Something more than two years ago a half dozen men in the lodge hall of Ivy Lodge, Knights of Pythias, began a discussion as to the feasibility of erecting a Pythian Building and Opera House in this city. Tonight will mark the close and the opening of an era in the history of Henderson. The seed sown by that handful of men has borne results more wonderful than any one of them dared to anticipate. The Park Theatre will formally be dedicated to the purposes for which it was intended tonight.
When that little gathering talked of a home for Ivy Lodge, their ideas
were small for the reason that their resources were limited, but as they
broached the subject to their friends and as the people of Henderson began
to talk of it, the idea became something more than a dream. At last at
a lodge meeting it was proposed to see what could be done in the way of
securing subscriptions in capital stock in the proposed building. Ivy
Lodge, as a lodge, pledged herself to take $5,000 of the stock. Members
of the order came promptly forward and subscribed in acceptance with their
means and at the end of three months hard work $30,000 of the proposed
$50,000 of capital stock had been subscribed; but the town had been thoroughly
canvassed and the enterprise seemed likely to die before it could be placed
upon a substantial foundation. At this juncture it was determined to apply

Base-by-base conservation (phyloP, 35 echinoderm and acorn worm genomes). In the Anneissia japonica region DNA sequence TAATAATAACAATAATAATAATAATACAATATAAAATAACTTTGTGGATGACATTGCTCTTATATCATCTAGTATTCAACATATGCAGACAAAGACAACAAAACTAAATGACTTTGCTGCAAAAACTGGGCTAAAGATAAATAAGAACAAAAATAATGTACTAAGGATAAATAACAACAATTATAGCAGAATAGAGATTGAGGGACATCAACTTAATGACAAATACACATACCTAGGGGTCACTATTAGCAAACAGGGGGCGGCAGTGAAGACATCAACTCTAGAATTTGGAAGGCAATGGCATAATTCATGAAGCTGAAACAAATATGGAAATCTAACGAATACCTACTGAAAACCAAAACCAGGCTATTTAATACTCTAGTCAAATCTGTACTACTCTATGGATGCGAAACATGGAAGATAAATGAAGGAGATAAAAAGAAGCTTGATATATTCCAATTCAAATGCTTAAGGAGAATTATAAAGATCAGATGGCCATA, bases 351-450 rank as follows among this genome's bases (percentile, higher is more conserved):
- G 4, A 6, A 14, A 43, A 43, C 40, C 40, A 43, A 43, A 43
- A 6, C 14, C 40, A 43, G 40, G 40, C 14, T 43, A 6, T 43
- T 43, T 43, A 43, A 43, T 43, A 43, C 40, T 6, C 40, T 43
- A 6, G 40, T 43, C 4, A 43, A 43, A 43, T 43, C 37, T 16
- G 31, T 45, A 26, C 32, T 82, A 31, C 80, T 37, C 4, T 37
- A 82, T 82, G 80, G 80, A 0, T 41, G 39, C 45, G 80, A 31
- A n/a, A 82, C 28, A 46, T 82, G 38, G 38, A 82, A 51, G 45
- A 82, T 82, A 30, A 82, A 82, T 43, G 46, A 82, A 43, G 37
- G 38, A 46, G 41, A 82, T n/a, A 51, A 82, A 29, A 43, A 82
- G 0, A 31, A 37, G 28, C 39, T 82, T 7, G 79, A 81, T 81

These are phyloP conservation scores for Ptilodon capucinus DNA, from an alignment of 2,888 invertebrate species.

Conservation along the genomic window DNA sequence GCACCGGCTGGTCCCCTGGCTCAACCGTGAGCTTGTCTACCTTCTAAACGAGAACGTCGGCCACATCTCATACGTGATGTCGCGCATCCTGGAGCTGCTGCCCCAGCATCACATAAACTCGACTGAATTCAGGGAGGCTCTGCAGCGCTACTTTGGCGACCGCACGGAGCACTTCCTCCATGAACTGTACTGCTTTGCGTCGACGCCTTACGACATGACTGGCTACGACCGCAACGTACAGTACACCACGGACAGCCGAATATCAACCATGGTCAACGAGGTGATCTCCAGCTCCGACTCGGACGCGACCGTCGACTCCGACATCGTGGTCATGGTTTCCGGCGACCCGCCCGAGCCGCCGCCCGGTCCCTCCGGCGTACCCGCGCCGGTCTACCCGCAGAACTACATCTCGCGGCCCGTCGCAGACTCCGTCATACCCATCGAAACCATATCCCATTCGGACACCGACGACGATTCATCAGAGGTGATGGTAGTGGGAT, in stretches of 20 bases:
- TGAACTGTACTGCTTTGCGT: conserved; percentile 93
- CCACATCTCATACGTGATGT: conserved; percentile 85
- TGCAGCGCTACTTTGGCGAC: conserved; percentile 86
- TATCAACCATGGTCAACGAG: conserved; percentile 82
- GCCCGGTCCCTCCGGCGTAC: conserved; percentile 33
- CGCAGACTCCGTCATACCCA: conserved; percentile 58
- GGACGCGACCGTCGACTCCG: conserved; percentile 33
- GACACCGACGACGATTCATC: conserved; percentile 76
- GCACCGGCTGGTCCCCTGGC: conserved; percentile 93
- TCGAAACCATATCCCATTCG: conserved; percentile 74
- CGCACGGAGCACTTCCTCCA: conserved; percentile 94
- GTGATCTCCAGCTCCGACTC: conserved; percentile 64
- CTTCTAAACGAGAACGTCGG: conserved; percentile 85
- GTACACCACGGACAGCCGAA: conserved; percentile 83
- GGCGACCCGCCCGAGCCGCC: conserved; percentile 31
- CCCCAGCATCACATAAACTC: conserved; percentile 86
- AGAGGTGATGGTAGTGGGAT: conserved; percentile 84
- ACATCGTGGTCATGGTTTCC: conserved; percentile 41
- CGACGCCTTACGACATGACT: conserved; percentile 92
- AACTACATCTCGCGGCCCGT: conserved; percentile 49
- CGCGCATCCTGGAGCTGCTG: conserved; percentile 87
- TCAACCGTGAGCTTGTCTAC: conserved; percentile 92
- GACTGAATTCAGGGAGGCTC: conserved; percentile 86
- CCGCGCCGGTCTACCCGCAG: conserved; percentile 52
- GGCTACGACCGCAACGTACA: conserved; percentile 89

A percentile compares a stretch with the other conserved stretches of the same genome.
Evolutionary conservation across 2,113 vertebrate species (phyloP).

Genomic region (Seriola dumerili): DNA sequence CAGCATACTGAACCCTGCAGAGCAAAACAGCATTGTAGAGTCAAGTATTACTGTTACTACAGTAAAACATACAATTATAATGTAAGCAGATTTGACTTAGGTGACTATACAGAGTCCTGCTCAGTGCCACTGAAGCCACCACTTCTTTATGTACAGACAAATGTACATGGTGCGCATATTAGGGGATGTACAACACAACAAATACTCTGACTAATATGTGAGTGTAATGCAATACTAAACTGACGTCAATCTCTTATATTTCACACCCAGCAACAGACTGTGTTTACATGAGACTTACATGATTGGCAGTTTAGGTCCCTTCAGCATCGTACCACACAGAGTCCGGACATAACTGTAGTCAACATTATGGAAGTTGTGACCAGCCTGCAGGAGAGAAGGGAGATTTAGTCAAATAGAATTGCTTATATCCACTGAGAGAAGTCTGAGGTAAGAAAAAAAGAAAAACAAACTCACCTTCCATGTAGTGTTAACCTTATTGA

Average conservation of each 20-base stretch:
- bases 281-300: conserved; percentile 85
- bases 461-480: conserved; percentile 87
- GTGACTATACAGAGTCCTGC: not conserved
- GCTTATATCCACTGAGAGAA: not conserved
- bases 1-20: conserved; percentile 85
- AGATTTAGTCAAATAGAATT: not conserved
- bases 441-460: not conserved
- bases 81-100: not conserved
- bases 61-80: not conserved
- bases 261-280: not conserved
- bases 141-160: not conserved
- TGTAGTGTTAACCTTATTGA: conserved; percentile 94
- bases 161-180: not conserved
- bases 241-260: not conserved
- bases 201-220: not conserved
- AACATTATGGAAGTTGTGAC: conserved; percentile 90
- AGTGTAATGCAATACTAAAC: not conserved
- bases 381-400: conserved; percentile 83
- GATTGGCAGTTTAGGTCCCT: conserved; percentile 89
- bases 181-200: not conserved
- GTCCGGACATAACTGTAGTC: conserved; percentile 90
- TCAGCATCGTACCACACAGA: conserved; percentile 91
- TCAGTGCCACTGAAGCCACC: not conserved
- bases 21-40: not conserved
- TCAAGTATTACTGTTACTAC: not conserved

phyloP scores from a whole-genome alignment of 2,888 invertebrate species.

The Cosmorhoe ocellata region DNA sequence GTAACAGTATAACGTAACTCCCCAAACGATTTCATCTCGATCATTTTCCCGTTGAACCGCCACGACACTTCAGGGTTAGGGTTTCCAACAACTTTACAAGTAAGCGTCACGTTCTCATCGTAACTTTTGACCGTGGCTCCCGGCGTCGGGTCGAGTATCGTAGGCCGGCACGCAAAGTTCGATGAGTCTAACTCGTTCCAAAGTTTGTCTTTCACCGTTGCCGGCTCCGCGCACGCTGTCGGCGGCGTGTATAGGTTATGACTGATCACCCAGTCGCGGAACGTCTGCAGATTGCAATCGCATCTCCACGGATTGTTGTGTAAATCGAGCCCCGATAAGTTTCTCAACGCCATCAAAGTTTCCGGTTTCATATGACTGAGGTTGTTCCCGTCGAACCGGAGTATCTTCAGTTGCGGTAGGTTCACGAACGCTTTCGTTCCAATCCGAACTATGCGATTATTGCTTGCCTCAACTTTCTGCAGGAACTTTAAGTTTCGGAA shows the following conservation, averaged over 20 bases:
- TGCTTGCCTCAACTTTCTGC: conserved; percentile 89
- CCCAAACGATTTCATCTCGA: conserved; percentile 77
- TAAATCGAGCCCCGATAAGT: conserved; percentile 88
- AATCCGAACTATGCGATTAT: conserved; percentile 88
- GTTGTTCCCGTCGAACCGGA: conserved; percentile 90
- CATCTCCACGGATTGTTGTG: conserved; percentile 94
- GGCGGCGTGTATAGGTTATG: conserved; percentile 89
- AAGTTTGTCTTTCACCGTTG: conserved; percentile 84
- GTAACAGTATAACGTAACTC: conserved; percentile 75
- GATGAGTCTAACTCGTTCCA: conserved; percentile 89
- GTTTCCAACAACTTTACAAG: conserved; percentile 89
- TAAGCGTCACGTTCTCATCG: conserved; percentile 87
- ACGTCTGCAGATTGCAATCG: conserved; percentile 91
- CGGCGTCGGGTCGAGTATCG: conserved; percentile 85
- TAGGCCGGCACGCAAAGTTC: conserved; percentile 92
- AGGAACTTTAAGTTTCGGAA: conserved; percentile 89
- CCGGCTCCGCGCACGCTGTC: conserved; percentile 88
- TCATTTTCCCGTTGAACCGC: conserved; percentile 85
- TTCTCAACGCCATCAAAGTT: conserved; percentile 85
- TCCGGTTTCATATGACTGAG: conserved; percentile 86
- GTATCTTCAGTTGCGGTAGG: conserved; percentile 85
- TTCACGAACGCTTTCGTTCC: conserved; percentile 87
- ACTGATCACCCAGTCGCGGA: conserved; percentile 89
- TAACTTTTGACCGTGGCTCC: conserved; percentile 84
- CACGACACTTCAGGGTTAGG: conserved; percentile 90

to some of Henderson's wealthy and public spirited men. Accordingly a
committee called on Messrs. James E. RANKIN, John H. and James
R. BARRET, and laid before them plans and ideas on which they
proposed to go to work. The gentlemen named _____in with the idea at once
and each subscribed liberally in the stock.
Mr. R. H. SOAPER was ............
That they have done their work in a substantial, artistic and workmanlike manner will be attested by the throng of people who will be entertained within its wall tonight. The entire interior decorations of the Opera House were arranged by the (Almim) Decorating Company, of Chicago. President STEWART, of that company, remarked after he had finished his contract, that never in the course of his experience had he done work of which he was more proud and which he felt sure would meet the commendation of the people.